Ballykeefe is aiming squarely at the premium end of the spirits market, but it seems to be finding great traction with discerning whiskey enthusiasts who like the brand's authenticity in that what is sold is made only on the farm, says Ging. "It's not price-sensitive at all. It's about the quality of your product and how true your story is."

As well as at home, the sustainability story has opened up a lot of doors for them in the US, where they are hoping to break into selected markets in 2019. The brand has distributors in Germany and the UK, and they are looking at Australia next year, while the Chinese market is figuring in the longer-term crystal ball.

But it means the world to the Ging family that they have won both strong commercial and moral support in their home town of Kilkenny. Just last month they came away from the Kilkenny Chamber awards with the Best Food and Drink gong as well as an award for Sustainability. "We were extremely chuffed to win those two in our hometown, among your peers; it's very important to us." Ging has an long and unbroken lineage in farming, while his wife Anne also comes from a farming family. As well as a love of the land, they are heavily involved in the local community and the firm is the main sponsor of the local camogie and hurling teams as well as the local amphitheatre.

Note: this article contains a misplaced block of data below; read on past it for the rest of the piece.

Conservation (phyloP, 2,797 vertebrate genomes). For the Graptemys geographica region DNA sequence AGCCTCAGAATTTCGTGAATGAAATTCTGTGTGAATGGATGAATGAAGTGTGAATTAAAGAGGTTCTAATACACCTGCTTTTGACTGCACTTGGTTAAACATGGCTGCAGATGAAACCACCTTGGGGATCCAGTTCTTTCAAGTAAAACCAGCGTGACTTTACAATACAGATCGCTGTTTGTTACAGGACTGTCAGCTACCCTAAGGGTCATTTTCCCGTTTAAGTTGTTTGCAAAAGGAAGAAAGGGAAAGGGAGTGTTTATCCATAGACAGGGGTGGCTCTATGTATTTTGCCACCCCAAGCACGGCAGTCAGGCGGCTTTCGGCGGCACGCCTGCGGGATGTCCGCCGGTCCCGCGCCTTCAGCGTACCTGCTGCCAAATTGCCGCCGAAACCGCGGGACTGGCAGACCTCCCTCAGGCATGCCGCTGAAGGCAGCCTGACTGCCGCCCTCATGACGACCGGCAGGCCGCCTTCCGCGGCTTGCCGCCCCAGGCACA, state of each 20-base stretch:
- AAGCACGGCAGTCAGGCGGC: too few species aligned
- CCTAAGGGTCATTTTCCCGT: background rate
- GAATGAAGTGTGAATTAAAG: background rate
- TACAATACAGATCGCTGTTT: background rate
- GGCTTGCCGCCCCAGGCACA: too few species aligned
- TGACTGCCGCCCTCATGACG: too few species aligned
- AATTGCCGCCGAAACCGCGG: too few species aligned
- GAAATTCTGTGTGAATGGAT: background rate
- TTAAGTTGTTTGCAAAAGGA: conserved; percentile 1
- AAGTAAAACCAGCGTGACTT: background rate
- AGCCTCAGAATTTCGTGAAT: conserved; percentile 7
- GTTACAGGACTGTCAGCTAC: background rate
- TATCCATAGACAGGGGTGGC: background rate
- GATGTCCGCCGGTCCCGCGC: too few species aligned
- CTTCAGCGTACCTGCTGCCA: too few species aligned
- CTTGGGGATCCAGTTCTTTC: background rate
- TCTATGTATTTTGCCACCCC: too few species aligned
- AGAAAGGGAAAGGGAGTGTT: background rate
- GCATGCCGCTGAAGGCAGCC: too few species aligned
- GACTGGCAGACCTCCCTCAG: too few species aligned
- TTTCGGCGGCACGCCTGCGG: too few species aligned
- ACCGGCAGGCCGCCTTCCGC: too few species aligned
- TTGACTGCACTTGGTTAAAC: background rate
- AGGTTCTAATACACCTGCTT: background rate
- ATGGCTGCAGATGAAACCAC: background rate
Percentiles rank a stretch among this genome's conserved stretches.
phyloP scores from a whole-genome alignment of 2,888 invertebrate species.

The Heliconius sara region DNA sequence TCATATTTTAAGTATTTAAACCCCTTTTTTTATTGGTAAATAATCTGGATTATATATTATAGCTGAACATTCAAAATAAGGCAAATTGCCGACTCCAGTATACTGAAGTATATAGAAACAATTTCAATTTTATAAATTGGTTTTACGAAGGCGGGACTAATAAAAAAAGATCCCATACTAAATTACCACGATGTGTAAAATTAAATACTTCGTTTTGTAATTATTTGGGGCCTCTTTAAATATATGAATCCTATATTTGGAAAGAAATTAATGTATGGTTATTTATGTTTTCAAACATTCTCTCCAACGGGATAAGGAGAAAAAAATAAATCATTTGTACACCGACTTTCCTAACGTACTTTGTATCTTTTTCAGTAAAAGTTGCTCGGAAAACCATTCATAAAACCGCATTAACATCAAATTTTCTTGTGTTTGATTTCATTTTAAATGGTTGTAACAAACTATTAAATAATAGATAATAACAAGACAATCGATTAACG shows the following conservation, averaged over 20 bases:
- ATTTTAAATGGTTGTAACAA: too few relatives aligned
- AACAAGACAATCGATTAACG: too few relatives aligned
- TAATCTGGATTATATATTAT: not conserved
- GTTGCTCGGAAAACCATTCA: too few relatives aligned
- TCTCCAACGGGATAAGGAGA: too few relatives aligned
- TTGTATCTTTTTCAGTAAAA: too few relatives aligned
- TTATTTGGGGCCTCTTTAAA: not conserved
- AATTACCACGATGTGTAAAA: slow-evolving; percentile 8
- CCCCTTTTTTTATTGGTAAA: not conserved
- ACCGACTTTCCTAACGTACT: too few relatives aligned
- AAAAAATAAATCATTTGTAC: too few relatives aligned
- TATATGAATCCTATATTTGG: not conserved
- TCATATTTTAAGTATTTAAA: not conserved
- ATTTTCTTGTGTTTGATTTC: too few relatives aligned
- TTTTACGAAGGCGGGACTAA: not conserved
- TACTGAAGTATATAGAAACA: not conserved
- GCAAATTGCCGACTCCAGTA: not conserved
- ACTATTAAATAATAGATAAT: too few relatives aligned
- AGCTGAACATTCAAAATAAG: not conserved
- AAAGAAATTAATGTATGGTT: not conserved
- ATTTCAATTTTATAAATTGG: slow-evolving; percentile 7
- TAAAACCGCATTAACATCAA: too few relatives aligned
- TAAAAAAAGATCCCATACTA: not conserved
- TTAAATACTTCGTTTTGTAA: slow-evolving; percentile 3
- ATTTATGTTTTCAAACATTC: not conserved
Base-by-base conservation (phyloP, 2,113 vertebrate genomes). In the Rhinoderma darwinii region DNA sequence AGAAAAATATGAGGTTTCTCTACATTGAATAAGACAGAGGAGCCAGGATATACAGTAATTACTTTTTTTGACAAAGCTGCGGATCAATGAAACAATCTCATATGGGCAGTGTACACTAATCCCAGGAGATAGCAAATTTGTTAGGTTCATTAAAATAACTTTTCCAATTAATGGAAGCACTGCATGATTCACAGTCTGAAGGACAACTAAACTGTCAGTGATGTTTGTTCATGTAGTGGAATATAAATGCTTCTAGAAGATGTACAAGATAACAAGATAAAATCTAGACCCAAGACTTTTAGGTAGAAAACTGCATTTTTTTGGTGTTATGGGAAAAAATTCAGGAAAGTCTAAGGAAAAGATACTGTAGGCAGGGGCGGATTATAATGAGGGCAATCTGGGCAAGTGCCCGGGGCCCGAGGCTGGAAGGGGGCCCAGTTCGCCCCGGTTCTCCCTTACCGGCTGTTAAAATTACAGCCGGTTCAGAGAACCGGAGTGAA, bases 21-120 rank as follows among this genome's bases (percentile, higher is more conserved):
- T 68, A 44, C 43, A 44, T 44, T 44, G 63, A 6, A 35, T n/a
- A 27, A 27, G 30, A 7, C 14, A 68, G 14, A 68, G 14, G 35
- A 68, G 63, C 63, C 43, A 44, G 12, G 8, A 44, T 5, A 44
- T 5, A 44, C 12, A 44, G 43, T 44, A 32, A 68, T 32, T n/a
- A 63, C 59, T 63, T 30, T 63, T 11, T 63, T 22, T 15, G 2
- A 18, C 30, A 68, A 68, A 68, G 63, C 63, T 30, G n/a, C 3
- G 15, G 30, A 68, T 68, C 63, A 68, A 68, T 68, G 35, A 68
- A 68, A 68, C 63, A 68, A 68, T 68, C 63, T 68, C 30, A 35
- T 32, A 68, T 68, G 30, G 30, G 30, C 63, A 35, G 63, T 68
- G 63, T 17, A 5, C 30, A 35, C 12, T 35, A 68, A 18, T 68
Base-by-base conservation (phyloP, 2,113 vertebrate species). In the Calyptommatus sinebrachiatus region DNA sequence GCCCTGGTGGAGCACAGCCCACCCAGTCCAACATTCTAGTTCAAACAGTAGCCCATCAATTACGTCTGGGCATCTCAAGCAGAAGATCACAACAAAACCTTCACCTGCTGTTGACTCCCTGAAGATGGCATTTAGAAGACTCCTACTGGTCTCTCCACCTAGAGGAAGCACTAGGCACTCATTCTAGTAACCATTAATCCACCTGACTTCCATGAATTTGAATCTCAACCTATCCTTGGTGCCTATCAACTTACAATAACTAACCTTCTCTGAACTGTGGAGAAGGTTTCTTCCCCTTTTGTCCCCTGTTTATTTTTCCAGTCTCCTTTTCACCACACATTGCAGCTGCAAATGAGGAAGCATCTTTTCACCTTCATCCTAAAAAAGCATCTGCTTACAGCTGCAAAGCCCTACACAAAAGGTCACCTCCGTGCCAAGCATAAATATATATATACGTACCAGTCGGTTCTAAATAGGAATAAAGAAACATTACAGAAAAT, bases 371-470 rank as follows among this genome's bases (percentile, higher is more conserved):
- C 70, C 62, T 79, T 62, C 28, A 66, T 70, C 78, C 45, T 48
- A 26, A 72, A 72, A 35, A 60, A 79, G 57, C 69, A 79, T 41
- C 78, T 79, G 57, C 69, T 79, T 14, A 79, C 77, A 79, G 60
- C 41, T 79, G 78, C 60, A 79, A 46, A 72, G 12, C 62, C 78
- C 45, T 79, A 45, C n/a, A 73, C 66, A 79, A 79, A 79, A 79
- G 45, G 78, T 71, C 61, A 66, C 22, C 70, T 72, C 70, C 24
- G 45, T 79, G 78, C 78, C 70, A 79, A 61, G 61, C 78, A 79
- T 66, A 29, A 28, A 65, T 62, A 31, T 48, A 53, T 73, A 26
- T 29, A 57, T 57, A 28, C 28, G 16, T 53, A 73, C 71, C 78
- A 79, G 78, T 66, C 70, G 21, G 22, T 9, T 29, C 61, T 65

But the greatest pleasure Ging derives from the business is having his whole family involved, and spoke of a evening on the farm during the Savour Kilkenny food festival in October when he, his wife and all four kids were up late preparing bottles of Ballykeefe Sloe Gin and Irish Moonshine whiskey for the festival the next day.

"And the best part of it was at 10 past 12, we were in the kitchen and we were all sitting around a table having toasted ham and cheese sandwiches and a great chat. It just brings the whole family together and a huge sense of pride. And I was just so chuffed that we're doing something here, a family business that everyone is enjoying being part of it. It was really, really special."